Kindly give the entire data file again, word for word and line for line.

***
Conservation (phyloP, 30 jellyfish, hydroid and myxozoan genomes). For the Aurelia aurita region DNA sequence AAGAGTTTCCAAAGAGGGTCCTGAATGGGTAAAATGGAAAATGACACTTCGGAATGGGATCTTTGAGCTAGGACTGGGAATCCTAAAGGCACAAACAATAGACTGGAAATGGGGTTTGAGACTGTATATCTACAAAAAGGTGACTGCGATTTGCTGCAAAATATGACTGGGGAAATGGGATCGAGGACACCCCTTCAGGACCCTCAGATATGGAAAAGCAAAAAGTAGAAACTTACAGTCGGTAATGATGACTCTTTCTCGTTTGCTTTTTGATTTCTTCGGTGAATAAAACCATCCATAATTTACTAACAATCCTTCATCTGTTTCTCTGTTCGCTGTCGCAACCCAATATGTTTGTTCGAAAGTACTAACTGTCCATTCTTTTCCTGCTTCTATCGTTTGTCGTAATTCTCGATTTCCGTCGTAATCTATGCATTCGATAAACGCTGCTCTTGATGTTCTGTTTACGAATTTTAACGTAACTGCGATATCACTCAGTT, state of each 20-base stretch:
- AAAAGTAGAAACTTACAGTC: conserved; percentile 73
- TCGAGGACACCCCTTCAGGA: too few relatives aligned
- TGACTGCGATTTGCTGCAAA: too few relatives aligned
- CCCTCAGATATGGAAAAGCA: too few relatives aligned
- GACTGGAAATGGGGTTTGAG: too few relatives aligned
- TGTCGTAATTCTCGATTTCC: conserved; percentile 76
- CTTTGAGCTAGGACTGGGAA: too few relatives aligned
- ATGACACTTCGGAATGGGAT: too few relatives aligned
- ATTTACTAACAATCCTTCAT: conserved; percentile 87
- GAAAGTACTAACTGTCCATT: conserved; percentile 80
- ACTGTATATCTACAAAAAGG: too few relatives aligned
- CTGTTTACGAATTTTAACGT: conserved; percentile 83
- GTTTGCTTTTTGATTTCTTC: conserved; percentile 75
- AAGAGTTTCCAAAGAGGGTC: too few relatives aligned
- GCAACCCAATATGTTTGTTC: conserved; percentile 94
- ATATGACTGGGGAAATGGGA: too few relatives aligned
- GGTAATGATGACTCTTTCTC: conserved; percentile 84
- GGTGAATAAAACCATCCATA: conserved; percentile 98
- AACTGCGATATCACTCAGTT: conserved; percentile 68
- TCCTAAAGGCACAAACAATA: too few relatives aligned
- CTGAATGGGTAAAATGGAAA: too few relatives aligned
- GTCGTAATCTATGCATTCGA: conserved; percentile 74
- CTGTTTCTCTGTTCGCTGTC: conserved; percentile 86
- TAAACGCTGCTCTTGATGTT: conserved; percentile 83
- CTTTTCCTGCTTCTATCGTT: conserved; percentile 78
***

Conservation (phyloP, 30 jellyfish, hydroid and myxozoan genomes). For the Aurelia aurita region DNA sequence AAGAGTTTCCAAAGAGGGTCCTGAATGGGTAAAATGGAAAATGACACTTCGGAATGGGATCTTTGAGCTAGGACTGGGAATCCTAAAGGCACAAACAATAGACTGGAAATGGGGTTTGAGACTGTATATCTACAAAAAGGTGACTGCGATTTGCTGCAAAATATGACTGGGGAAATGGGATCGAGGACACCCCTTCAGGACCCTCAGATATGGAAAAGCAAAAAGTAGAAACTTACAGTCGGTAATGATGACTCTTTCTCGTTTGCTTTTTGATTTCTTCGGTGAATAAAACCATCCATAATTTACTAACAATCCTTCATCTGTTTCTCTGTTCGCTGTCGCAACCCAATATGTTTGTTCGAAAGTACTAACTGTCCATTCTTTTCCTGCTTCTATCGTTTGTCGTAATTCTCGATTTCCGTCGTAATCTATGCATTCGATAAACGCTGCTCTTGATGTTCTGTTTACGAATTTTAACGTAACTGCGATATCACTCAGTT, state of each 20-base stretch:
- AAAAGTAGAAACTTACAGTC: conserved; percentile 73
- TCGAGGACACCCCTTCAGGA: too few relatives aligned
- TGACTGCGATTTGCTGCAAA: too few relatives aligned
- CCCTCAGATATGGAAAAGCA: too few relatives aligned
- GACTGGAAATGGGGTTTGAG: too few relatives aligned
- TGTCGTAATTCTCGATTTCC: conserved; percentile 76
- CTTTGAGCTAGGACTGGGAA: too few relatives aligned
- ATGACACTTCGGAATGGGAT: too few relatives aligned
- ATTTACTAACAATCCTTCAT: conserved; percentile 87
- GAAAGTACTAACTGTCCATT: conserved; percentile 80
- ACTGTATATCTACAAAAAGG: too few relatives aligned
- CTGTTTACGAATTTTAACGT: conserved; percentile 83
- GTTTGCTTTTTGATTTCTTC: conserved; percentile 75
- AAGAGTTTCCAAAGAGGGTC: too few relatives aligned
- GCAACCCAATATGTTTGTTC: conserved; percentile 94
- ATATGACTGGGGAAATGGGA: too few relatives aligned
- GGTAATGATGACTCTTTCTC: conserved; percentile 84
- GGTGAATAAAACCATCCATA: conserved; percentile 98
- AACTGCGATATCACTCAGTT: conserved; percentile 68
- TCCTAAAGGCACAAACAATA: too few relatives aligned
- CTGAATGGGTAAAATGGAAA: too few relatives aligned
- GTCGTAATCTATGCATTCGA: conserved; percentile 74
- CTGTTTCTCTGTTCGCTGTC: conserved; percentile 86
- TAAACGCTGCTCTTGATGTT: conserved; percentile 83
- CTTTTCCTGCTTCTATCGTT: conserved; percentile 78